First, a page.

Gut Bacteria Linked to Anorexia and Eating Disorders

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Eating disorders such as anorexia causes its victims to not experience hunger and satiety in the same way “normal” eaters do. New research demonstrates that the composition of gut bacteria, or the gut microbiome, is linked to anorexia and eating disorders. This is important information as fewer than half of people with eating disorders fully recover — conventional treatments fail many sufferers, the vast majority of them women.

The research demonstrated patients with anorexia had lower gut bacteria diversity than individuals who didn’t have eating disorders. The less diverse the gut microbiome the more depressed and anxious anorexic patients were. The study also discovered that eating again began to restore gut bacteria diversity, which aided in recovery.

The gut microbiome regulates mood, behavior, metabolic function, appetite control, and weight.

Understanding the role of gut bacteria in anorexia can help researchers develop new treatments for anorexia, such as how to reintroduce foods, help support the brain during recovery, and how to use targeted probiotic therapy

Many anorexic patients suffer from gastric and abdominal distress when they reintroduce foods. Targeted probiotic therapy may help with this as well as mental and emotional aspects of recovery.

Gut Bacteria Targeted in Eating Disorders

Past research demonstrates links between gut bacteria and eating disorders, which affect an estimated 5 to 10 percent of the population. A 2015 French study showed the gut microbiome plays a role in eating disorders.

The study observed mice who had an ed by gut bacteriainflammatory reaction to a protein produc.

The mice had an immune reaction to these bacteria, which caused eating disorders in them.

gut bacteria eating disordersThe composition of the gut bacteria that triggered this reaction has a similar molecular structure to a hormone called a-MSH, a satiety hormone that tells you when to feel full. When the immune system attacks the gut bacteria that looks like a-MSH, it also attacks a-MSH since they look the same. The inflammation this causes dysregulates signals around feeding, energy usage, and anxiety.

This is a “cross-reactive” immune reaction — when the immune system confuses the body for a foreign invader. Cross-reactivity commonly causes Hashimoto’s hypothyroidism, type 1 diabetes, or multiple sclerosis.

This is a “cross-reactive” immune reaction — when the immune system confuses the body for a foreign invader. Cross-reactivity commonly causes Hashimoto’s hypothyroidism, type 1 diabetes, or multiple sclerosis.

This is a “cross-reactive” immune reaction — when the immune system confuses the body for a foreign invader. Cross-reactivity commonly causes Hashimoto’s hypothyroidism, type 1 diabetes, or multiple sclerosis.

Eating disorders are complicated and require various types of therapeutic approaches. However, it’s still important to consi

Eating disorders are complicated and require various types of therapeutic approaches. However, it’s still important to consi

Eliminate processed carbs and sugars as they trigger addictive and compulsive tendencies.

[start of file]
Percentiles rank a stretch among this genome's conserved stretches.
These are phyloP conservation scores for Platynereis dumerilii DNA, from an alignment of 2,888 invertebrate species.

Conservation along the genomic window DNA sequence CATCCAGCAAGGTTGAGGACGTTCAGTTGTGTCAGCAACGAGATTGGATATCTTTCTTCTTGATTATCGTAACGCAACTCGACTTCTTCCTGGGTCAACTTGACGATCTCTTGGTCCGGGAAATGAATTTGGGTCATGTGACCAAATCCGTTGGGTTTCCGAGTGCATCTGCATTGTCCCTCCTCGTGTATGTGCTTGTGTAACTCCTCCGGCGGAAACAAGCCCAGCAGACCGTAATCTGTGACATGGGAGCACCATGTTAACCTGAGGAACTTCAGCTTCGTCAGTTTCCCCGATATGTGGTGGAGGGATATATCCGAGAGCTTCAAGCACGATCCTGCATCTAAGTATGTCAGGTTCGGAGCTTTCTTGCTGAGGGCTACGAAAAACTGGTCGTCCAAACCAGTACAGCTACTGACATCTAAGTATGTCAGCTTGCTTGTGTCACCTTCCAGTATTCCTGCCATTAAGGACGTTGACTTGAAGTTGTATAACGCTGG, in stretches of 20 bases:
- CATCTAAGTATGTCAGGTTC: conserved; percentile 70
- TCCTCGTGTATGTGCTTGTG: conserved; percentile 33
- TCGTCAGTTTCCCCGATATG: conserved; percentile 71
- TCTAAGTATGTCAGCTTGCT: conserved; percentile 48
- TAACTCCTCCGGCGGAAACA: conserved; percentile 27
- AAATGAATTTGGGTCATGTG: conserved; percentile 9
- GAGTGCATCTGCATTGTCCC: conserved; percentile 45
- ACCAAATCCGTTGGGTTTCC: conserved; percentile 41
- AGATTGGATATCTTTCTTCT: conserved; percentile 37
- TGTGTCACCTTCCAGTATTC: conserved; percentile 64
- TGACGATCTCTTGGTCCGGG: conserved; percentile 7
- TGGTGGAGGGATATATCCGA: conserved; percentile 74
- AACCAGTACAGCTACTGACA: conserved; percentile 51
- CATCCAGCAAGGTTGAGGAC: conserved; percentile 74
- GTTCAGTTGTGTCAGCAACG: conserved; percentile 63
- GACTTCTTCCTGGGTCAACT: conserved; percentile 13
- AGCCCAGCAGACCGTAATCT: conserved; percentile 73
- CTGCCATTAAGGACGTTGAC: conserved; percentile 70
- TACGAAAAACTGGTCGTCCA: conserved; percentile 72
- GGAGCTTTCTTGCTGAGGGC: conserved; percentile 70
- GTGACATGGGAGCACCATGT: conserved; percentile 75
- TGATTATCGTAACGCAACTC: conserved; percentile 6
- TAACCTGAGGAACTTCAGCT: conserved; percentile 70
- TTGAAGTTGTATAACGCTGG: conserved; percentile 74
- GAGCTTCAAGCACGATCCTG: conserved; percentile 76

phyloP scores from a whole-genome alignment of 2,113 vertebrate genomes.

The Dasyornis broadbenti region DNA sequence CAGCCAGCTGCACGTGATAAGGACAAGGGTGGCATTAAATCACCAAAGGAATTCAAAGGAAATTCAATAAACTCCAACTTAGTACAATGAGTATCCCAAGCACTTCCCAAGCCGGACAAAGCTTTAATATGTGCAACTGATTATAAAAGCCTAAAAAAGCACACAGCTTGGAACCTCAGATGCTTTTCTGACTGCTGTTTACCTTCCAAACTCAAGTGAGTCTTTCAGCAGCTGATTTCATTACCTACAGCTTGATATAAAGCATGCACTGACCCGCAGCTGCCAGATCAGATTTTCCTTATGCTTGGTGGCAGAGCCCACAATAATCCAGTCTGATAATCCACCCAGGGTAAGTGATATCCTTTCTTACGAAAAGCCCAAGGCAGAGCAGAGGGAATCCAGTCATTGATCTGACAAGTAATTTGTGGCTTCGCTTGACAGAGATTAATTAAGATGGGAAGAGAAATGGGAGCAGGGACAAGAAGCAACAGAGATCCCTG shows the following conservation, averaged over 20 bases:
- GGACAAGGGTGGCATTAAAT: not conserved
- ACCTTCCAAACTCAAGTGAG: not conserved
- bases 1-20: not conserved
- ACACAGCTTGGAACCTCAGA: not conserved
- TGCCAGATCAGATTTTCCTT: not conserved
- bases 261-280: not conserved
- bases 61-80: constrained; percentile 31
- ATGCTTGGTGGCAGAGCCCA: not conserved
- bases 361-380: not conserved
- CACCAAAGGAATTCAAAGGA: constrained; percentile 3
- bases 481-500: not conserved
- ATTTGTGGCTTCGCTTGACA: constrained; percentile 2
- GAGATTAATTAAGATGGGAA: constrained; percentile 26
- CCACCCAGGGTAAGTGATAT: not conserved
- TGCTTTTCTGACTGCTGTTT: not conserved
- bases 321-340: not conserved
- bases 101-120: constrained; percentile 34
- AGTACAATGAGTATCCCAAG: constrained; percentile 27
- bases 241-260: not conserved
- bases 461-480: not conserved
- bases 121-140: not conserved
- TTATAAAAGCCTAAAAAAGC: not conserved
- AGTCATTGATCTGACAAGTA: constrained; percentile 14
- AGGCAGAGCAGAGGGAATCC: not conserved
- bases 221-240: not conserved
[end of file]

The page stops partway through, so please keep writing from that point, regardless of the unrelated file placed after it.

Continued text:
Stabilize blood sugar to curb cravings and food obsession. This may requires eating small, frequent meals initially.

Eat plenty of vegetables and a wide diversity of vegetables. This will increase gut microbiome diversity, which in turn facilitates a healthy mental approach to food and the body.

Support your brain chemicals, or neurotransmitters that influence your mood, self-perception, behavior, and energy. For example, you may need serotonin or dopamine support. Serotonin allows us to feel joy and dopamine helps us feel self-worth and motivation, in addition to warding off cravings and obsessiveness. Both play a role in eating disorders.

If you have been starving yourself, binging and purging, undereating, or affecting your diet in other ways due to an eating disorder, it’s strongly possible you may be deficient in either one or both of these neurotransmitters.

Ask my office for more advice on how to support a healthier approach to balanced approach to recovering from eating disorders.

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One of the main goals at RedRiver Health and Wellness Center is to work with patients to improve their health, wellbeing, and quality of life. The RedRiver Health and Wellness Center team is passionate about helping ailing patients achieve optimal health, and we truly care about the success of each and every patient.

RedRiver chiropractic physicians are great advocates for prescribing physicians and endocrinologists. In fact, many of our patients see their prescribing physician(s) more frequently while under our care than they would otherwise. Our goal is not to replace our patients’ primary care physicians and specialists, but to complement their care by providing patients with nutrition, diet, lifestyle and educational support and strategies. This way, patients can learn to manage their symptoms more efficiently. We have developed rewarding relationships with many prescribing physicians across the country, and we strive to continue to building relationships with MDs, DOs, NPs, and NMDs. When health professionals can work together for the benefit of the patient’s health, it becomes a win/win situation for the one who matters most—the patient.

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